This is the voice of Kendry Castro, a 23-year-old Venezuelan living in Colombia. She is among more than five million refugees and migrants that have left Venezuela for other countries in Latin America and the Caribbean in recent years.
The Covid-19 pandemic is now forcing tens of thousands of people like Kendry to live in deep poverty or depend on humanitarian aid, as lockdown measures prevent them from earning a living.
Photographer NADÈGE MAZAR met with some of these Venezuelans as they were receiving a cash grant from NRC in the Colombian capital of Bogota.
Kendry Castro, 23, has two children, aged one and three, and originally comes from Merida in north-west Venezuela.
First her husband left to search for a living in the Colombian capital Bogota. Six months later he sent her money so she could join him, and she came to Bogota together with her two children. She had just finished school, and her dream was to study medicine.
In Merida, her husband had a motorcycle workshop. In Bogota, he found a job working in a fruit shop at the market.
But with the virus, he lost his job. And now, he's out on the street looking for trash to sell for recycling.
Due to the pandemic the schools are closed, and Kendry stays home with her two children.
Supporting vulnerable families
In the face of such adverse conditions, some Venezuelans have decided to return home as their livelihoods have dried up abroad. As of 30 June 2020, more than 80,000 had returned from different parts of Latin America. Some of them walking long distances by foot.
“We are doing what we can to support and protect Venezuelan refugees and migrants. In Colombia we are providing cash to vulnerable families and to host communities,” says Dominika Arseniuk, Country Director with the Norwegian Refugee Council (NRC) in Colombia.
NRC is giving financial support to Venezuelan refugees and migrants over a period of six months. We are also providing workshops to help them cope with the trauma and stress that many of them are experiencing.
Humiliated and discriminated against
Kendry can’t work, and this is the first time she has received any help in three years. The other day she started crying because she wanted to leave. She called her mother in Venezuela and told her she wanted to go back, but her mother answered: “No! Don't come. Look at the problems. Think of the children.”
When asked what she would say to the world about her life as a refugee, Kendry answers:
“It is hard. It is both sad and humiliating. Since I have been in Bogota, there are people who insult you. They insult you for just being Venezuelan. It is hard to come from a place where you are loved and cherished, to a place where you are humiliated, discriminated against and looked down upon.”
Arseniuk explains: “The biggest factor that makes Venezuelan refugees particularly vulnerable is that they often do not have regular legal status in their host countries. This means they have limited access to formal employment, reliable shelter, or public health services.”
Living in the slum
Angie Carolina Burgosa, 33, has been in Colombia for four years. She has ten children.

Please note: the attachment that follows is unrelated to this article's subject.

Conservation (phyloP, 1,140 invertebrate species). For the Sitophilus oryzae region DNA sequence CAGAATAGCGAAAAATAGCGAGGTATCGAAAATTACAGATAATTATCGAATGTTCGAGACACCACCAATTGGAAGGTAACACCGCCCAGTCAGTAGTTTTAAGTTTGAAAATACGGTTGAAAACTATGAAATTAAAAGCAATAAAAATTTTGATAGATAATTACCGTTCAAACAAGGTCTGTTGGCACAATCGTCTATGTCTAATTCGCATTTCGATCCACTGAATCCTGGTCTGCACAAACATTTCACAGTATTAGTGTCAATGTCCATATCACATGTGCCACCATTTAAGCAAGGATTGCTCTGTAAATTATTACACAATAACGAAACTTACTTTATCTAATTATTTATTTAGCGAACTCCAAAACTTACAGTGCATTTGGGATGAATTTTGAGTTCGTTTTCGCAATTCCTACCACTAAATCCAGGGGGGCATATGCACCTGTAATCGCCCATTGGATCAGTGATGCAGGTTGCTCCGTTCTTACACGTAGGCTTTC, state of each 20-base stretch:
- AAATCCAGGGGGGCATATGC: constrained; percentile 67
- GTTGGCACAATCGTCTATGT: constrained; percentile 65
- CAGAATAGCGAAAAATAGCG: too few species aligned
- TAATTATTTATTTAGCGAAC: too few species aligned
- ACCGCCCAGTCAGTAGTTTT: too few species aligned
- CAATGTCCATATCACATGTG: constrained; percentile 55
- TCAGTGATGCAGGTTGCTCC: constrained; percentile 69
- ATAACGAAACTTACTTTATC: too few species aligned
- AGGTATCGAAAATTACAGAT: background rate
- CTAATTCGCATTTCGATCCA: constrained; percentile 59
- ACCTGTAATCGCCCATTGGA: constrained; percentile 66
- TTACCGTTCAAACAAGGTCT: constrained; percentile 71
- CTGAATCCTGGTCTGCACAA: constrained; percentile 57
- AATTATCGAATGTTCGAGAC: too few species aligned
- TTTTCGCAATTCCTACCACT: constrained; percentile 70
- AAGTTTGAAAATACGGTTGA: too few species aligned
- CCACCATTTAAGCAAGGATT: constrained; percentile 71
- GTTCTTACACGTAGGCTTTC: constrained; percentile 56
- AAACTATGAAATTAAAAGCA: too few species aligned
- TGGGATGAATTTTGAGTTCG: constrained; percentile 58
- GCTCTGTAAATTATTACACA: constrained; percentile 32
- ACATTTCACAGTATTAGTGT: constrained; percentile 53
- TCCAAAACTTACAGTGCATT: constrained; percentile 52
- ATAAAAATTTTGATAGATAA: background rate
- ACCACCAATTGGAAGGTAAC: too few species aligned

In Venezuela, the situation had become hard for her family. Food shortages began to affect her children to the point that they lost weight, and they were dehydrated.
Angie stayed on the street for a while. But the social services took two of her kids away from her. Now she is living in a slum called “Paraiso” (“Heaven”), with four of her daughters. Her oldest daughter is 16 and already mother of a two-year-old child.
Selling coffee on the street
Lisbeth Chiquinquira, 53, is a mother of seven and is originally from Maracaibo in Venezuela.
"Here I am working selling coffee on the street. Thank God, I did very well last year, but after the pandemic I have not been able to work. I go out with my thermos, but people are afraid of the virus and do not buy anything,” she says.
One of her sons stayed behind in Venezuela, where the family has a small house.
“I keep telling him that he should not come here. Yesterday he called me and said: ‘Mommy, I want to leave’. But no. The situation is very difficult. Just to get him over the border they are charging USD 100. And right now he might not be able to cross the border at all.”
Selling candy on busses
"After the pandemic everything has changed. I am not really selling anything,” says Javier David Mendez Salcedo, 28, who tries to make a living selling candy on the busses.
He is living downtown Bogota with his wife and two kids. He rents a small room, with a shared bathroom and kitchen, which they must pay for every day. He brings in 14,000 pesos every afternoon, a little under USD 4.
Back home in Venezuela, Javier was a technician working with alarms and security cameras.
“When I lost my job, we came here searching for a living and a better future. In the beginning we managed to pay rent and food. Since the virus hit, I do not even have money for soap to wash our hands, and If I am lucky, I am able to give my children one meal a day.”
Javier says that the worst thing is the xenophobia. “Here a Venezuelan is a thief to everyone. Six days ago, I was arrested … and held in captivity for 72 hours. The children were starving.”